Working on computers, you may hear the terms P2P and client-server network. Both of them are common models that are used in our day-to-day lives. A major difference between a P2P and a client-server network is that the latter focuses more on connectivity to the remote computer, whereas the former focuses on information sharing.
Before we understand the difference between P2P and client-server networks, let us figure out their definitions in detail.
What is a client-server network?
The client-server model is widely used as a network model. A server is a powerful system that stores data and information on it. On the other hand, the client is the machine that allows the users to access data on the remote server.
The server’s data is managed by the system administrator. The client machines and the server are connected through a network. It allows the client to access the data even if the client machine and server are far apart from each other. In this model, the client process runs on the client’s machine and sends the request to the server process running on the server machine. When the server receives the client’s request, it looks for the requested data and sends it back with the reply.
Since the services are provided by a centralized server, there is a possibility that it may get bottlenecked, which would slow down the efficiency of the system.
What is a peer-to-peer network?
Unlike client-server networks, the peer-to-peer network does not distinguish between the client and the server. Rather, each node can be a server or a client, depending on whether it is providing or requesting the services. Every node is rated as a peer.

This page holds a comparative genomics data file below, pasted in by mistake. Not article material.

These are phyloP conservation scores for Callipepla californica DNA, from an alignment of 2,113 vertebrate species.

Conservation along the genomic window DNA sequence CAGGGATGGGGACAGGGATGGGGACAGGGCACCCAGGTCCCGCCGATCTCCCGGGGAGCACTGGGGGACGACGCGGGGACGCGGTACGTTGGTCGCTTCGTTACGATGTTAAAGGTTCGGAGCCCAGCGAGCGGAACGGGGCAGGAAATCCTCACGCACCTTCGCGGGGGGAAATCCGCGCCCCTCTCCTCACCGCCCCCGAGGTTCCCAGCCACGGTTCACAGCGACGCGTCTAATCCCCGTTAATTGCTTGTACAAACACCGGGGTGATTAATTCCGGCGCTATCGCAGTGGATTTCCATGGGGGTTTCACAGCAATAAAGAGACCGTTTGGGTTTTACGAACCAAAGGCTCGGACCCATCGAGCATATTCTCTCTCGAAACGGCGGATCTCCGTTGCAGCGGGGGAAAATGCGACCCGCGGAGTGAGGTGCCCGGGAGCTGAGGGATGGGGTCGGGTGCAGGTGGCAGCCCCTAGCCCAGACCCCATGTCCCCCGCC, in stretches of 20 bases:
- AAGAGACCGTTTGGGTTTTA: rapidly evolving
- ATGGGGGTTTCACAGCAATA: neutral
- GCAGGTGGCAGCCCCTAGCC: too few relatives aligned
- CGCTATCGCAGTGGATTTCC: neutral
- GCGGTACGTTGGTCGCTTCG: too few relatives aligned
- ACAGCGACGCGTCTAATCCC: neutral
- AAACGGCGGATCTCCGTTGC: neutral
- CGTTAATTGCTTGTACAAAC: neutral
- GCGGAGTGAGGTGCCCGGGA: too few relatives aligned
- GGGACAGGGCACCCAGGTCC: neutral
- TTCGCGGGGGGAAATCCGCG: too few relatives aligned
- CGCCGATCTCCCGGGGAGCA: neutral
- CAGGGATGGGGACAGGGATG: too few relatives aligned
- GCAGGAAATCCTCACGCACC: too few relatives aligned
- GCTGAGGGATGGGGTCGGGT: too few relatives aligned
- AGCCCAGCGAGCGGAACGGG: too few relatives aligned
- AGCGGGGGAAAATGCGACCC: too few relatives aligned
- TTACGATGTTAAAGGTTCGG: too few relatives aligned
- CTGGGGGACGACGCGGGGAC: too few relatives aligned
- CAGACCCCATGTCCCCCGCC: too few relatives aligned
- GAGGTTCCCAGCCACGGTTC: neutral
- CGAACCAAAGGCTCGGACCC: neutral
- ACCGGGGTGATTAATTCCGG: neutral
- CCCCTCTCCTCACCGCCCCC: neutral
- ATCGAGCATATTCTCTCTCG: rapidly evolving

A node must initially join the peer-to-peer network in order to participate. It must begin offering services after joining and make service requests to the other nodes in the peer-to-peer network.. There are a couple of ways in which nodes provide services.
A node must use a centralised search service on the internet to register the services it is offering as soon as it joins the peer-to-peer network. When a node wants a specific service, it must get in touch with centralised look-up services to find out which nodes can deliver it. The specialised node and the service-protecting node handle the remaining communication.
A node that desires a specific service has to broadcast the request for services to all nodes in the peer-to-peer network. The node providing the requested services will respond to the node making the request.
The difference between P2P and client server network is depicted in the following table
|Basis of comparison||Client-server network||Peer-to-Peer|
|Basic||There is a specific server and specific clients connected to the server||Clients and servers are not distinguished, each node acts as a server and a client|
|Data||The data is stored on a central server||Each peer has its own data|
|Focus||Sharing of information||Connectivity|
|Service||The client request for server and the server responds with the server||Every node can request services and can also provide the services.|
|Expense||The client-server is expensive to implement||Peer- to – Peer is less expensive to implement|
|Server||When several clients request the services, simultaneously a server can be bottlenecked.||Since the services are provided by several servers in the peer- to peer system a server is not bottlenecked.|
|Stability||Client-server is more scalable and stable||Peer to Peer suffers if the number of peers in the system increases.|
To conclude when it comes down to the choice of P2P and client-server network it is dependent upon the environment in which the network model to implement. Every model has its strengths and flaws.